We don’t have many details of the earthquake’s impact here, there being no newspaper in Worcester County at that time. We do know that one man, Christian Angel, working in a “silver” mine in Sterling, was buried alive when the ground shook. He is the only known fatality in these parts. We can assume that, if the quake shook down chimneys in Springfield and New Haven, it did even more damage hereabouts. We can imagine the cries of alarm and the feeling of panic as trees swayed violently, fields and meadows trembled underfoot and pottery fell off shelves and crashed below.

The Boston Earthquake was an aftershock from the gigantic Lisbon Earthquake that had leveled Lisbon, Portugal, a few days before. That cataclysm, estimated as an 8 or 9 on the modern Richter scale, was the most devastating natural catastrophe to hit western Europe since Roman times. The first shock struck on Nov. 1, at about 9 in the morning.

According to one account: ”Suddenly the city began to shudder violently, its tall medieval spires waving like a cornfield in the breeze … In the ancient cathedral, the Basilica de Santa Maria, the nave rocked and the massive chandeliers began swinging crazily. . . . Then came a second, even more powerful shock. And with it, the ornate façade of every great building in the square … broke away and cascaded forward.”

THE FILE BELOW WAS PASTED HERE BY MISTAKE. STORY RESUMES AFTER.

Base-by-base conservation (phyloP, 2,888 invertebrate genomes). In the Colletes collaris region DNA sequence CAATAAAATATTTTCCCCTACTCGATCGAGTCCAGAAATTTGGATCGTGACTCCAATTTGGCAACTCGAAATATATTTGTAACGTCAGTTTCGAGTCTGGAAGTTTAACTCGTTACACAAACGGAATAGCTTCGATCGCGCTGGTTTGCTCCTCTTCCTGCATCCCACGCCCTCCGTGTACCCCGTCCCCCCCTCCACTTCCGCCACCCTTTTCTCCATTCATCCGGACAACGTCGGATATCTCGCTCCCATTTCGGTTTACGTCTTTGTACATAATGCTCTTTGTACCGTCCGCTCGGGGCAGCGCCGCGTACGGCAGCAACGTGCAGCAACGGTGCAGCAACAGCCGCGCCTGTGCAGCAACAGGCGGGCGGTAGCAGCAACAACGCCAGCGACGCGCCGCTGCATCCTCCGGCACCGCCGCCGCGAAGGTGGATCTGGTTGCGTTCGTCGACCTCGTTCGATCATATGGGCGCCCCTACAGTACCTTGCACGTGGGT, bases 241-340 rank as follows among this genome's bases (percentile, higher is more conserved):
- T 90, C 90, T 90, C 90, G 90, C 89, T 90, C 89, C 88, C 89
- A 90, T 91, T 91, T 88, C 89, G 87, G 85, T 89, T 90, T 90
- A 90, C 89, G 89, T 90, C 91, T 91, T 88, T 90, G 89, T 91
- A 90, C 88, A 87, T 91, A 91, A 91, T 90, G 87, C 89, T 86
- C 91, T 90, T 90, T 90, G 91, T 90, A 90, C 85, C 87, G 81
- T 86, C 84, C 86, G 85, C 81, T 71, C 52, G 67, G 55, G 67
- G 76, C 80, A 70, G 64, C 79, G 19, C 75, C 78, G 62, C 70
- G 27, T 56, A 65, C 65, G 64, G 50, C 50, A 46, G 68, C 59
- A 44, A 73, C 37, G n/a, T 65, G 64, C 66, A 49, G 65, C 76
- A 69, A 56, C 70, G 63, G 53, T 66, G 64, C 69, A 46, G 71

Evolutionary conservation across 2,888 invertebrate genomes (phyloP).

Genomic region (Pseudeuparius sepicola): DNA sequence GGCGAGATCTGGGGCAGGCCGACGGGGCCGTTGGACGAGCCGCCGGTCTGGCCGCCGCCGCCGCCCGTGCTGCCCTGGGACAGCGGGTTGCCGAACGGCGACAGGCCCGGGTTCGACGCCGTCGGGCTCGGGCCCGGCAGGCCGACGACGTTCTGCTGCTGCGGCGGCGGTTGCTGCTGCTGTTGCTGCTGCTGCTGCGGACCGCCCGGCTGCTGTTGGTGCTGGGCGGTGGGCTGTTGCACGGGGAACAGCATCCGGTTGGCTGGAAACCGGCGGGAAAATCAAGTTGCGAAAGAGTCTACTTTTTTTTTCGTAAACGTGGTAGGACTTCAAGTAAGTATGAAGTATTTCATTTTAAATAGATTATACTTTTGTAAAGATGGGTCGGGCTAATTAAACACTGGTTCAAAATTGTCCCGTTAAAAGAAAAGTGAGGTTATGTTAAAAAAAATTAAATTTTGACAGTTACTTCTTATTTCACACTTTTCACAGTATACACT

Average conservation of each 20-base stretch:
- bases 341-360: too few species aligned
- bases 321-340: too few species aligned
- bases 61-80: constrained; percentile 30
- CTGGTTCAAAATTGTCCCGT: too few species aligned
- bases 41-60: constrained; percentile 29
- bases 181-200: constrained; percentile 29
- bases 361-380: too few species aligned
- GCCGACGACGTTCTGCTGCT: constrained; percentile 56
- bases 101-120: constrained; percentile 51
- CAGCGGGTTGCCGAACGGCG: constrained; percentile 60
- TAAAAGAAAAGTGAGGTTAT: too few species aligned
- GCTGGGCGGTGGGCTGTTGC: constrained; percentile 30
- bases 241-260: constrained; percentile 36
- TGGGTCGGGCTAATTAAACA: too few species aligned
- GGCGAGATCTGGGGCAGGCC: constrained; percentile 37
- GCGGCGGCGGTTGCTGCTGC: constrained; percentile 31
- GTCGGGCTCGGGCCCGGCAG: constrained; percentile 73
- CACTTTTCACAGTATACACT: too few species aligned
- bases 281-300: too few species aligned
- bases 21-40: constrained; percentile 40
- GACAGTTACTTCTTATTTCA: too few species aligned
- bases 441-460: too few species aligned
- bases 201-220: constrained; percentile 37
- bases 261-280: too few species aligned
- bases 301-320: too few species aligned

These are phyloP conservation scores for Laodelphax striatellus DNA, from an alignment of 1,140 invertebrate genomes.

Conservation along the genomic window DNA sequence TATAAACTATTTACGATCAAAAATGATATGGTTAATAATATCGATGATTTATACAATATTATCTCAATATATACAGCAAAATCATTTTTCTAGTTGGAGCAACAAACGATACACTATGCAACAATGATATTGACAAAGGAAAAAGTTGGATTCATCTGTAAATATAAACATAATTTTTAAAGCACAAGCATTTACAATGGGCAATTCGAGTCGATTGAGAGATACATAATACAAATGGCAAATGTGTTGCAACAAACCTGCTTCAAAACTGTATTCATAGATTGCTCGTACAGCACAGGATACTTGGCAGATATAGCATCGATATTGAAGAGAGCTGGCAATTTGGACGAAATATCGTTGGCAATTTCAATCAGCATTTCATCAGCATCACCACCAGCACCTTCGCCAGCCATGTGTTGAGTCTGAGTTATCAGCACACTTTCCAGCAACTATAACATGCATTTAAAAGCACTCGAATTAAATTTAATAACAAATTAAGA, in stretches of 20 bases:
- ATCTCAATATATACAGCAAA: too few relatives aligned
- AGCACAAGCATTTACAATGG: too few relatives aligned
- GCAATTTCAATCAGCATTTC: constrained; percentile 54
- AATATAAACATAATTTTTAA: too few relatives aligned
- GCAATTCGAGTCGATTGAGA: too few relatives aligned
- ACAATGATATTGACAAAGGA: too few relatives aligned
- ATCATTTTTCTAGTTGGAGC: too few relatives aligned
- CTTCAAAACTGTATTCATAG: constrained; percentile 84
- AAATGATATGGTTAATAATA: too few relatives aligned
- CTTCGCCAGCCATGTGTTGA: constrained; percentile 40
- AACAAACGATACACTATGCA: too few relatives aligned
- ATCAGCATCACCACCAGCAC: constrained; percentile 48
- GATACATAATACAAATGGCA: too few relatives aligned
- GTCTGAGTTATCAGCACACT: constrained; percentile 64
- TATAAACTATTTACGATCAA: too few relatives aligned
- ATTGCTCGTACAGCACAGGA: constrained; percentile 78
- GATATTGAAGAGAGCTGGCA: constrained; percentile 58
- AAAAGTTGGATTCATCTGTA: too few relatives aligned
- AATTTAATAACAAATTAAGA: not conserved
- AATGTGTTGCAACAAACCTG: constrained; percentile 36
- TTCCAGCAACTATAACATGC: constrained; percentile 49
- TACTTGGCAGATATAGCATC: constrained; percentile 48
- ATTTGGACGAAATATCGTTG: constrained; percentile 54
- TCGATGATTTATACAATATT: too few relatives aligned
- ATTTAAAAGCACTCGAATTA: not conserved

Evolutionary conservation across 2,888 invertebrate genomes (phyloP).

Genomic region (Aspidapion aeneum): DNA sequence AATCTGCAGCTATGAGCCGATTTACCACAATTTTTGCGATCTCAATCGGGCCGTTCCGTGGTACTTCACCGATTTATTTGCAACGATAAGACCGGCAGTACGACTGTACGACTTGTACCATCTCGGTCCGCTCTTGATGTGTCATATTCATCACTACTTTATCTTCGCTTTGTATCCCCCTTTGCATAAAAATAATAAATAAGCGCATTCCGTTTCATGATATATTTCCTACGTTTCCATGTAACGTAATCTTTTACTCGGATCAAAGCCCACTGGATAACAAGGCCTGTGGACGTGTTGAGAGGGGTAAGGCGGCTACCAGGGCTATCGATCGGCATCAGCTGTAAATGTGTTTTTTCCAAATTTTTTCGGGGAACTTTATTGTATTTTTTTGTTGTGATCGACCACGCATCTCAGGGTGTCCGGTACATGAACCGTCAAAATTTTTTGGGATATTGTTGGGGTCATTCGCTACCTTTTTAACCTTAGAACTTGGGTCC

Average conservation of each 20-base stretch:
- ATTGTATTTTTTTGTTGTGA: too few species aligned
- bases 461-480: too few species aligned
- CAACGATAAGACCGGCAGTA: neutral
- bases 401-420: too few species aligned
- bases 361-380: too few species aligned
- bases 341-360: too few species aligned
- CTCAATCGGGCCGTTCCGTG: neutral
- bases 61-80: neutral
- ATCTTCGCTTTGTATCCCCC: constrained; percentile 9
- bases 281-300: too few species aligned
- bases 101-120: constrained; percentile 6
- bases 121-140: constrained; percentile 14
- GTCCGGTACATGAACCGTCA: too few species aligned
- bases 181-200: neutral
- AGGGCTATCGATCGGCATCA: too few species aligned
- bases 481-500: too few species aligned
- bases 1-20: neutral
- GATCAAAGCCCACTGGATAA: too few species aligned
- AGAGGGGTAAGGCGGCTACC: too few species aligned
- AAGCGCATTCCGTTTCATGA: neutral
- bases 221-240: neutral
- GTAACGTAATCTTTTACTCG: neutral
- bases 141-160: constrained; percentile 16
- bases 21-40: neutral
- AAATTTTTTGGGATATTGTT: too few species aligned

Until that moment, Lisbon had been one of the leading cities in western Europe, right up there with London and Paris. With 250,000 people, it was a center of culture, financial activity and exploration. Within minutes it was reduced to smoky, dusty rubble punctuated by human groans and screams. An estimated 60,000 to 100,000 lost their lives.

Since then, New England has been mildly shaken by quakes from time to time. One series of tremors on March 1, 1925, was felt throughout Worcester County, from Fitchburg to Worcester, and caused a lot of speculation.

What if another quake like that in 1755 hit New England today? What would happen? That question was studied 15 years ago by the Massachusetts Civil Defense Agency. Its report is sobering: